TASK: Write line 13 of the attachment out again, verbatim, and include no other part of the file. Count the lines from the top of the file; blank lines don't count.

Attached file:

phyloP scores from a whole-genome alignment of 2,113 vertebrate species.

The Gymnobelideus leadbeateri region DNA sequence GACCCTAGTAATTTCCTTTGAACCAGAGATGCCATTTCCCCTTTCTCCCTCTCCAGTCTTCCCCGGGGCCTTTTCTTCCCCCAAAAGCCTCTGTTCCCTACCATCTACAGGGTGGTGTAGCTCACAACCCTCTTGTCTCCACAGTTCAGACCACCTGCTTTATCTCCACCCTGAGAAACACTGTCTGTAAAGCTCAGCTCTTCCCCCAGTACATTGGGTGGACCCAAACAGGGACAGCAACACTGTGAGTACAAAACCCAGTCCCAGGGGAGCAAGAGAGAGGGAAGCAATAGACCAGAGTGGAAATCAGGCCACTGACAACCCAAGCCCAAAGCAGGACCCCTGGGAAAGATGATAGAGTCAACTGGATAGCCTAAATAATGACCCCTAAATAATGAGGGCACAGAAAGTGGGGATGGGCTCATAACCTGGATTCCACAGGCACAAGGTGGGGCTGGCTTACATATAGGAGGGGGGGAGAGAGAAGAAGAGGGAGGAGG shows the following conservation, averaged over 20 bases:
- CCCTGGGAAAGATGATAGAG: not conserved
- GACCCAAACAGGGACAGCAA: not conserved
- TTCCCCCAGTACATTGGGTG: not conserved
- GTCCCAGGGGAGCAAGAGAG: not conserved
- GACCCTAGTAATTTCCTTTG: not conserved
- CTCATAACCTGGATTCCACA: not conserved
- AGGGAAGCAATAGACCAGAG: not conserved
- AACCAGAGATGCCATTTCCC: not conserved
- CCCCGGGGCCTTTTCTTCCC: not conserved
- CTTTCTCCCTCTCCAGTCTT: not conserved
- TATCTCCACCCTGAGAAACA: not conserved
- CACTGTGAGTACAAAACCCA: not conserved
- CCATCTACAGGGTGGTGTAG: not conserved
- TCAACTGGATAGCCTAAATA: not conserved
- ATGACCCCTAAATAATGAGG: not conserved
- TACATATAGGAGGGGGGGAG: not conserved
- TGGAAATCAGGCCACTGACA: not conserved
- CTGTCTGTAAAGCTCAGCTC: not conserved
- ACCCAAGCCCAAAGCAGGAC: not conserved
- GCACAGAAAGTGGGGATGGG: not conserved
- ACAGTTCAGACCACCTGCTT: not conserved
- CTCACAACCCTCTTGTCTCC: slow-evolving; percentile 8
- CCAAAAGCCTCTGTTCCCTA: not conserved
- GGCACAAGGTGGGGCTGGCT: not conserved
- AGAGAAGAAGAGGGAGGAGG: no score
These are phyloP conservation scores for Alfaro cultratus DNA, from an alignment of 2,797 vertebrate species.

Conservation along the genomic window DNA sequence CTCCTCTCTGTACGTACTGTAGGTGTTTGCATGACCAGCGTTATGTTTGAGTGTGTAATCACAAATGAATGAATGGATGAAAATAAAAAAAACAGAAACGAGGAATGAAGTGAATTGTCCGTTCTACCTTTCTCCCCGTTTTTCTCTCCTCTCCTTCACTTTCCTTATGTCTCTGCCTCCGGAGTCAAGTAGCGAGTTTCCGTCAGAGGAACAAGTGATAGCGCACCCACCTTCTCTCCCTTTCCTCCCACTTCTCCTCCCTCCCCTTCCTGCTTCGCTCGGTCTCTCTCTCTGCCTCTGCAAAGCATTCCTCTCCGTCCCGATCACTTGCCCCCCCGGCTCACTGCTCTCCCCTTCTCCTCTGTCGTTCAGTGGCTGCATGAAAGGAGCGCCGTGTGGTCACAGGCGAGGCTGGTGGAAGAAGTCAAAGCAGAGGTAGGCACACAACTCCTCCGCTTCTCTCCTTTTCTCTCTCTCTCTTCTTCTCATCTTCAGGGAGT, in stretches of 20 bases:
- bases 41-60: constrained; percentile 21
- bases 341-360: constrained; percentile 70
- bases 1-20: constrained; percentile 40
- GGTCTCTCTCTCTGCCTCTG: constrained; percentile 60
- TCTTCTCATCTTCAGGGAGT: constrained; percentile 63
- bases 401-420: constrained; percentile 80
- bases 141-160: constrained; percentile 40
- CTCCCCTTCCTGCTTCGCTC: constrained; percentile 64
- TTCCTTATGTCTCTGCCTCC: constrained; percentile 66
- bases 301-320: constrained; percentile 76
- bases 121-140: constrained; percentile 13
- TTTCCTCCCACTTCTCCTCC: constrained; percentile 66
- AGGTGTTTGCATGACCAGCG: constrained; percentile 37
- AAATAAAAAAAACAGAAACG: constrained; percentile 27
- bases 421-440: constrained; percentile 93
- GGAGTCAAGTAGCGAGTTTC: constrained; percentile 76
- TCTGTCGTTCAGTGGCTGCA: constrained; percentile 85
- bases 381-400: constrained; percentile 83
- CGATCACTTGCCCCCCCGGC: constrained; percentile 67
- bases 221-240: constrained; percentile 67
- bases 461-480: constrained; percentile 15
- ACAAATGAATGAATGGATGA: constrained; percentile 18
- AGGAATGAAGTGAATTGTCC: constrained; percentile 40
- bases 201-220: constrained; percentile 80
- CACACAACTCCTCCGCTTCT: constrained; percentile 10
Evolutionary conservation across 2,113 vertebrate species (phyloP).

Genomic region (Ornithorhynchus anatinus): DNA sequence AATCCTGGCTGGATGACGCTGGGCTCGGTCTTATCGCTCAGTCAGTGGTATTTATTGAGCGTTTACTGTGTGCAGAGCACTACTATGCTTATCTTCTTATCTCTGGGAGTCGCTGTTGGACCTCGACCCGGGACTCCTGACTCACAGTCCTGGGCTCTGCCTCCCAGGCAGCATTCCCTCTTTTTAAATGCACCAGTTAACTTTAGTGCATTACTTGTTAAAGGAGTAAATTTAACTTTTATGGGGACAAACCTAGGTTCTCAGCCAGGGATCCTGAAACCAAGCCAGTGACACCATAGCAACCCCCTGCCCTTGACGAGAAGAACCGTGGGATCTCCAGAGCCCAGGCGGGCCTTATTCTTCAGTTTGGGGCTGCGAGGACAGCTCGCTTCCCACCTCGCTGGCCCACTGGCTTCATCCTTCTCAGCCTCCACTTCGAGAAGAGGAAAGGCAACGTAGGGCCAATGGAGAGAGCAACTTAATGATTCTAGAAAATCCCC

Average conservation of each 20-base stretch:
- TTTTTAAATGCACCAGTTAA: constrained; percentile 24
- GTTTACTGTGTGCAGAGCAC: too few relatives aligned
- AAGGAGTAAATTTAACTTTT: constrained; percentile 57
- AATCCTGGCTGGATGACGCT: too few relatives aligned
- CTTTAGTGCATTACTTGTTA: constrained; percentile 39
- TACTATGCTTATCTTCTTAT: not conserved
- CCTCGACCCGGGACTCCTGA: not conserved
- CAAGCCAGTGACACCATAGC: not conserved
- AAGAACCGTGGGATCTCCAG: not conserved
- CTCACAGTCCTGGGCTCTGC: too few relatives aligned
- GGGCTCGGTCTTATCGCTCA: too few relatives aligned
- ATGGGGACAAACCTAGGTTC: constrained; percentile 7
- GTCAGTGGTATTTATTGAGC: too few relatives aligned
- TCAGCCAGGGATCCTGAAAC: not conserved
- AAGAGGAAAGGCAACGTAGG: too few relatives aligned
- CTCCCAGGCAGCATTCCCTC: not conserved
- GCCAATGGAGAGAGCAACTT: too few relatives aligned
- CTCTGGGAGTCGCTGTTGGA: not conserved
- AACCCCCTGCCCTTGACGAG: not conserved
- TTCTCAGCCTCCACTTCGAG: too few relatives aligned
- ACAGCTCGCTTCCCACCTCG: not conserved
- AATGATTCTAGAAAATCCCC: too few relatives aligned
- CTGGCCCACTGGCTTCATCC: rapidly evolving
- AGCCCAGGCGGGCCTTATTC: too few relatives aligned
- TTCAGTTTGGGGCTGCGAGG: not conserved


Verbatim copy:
- TATCTCCACCCTGAGAAACA: not conserved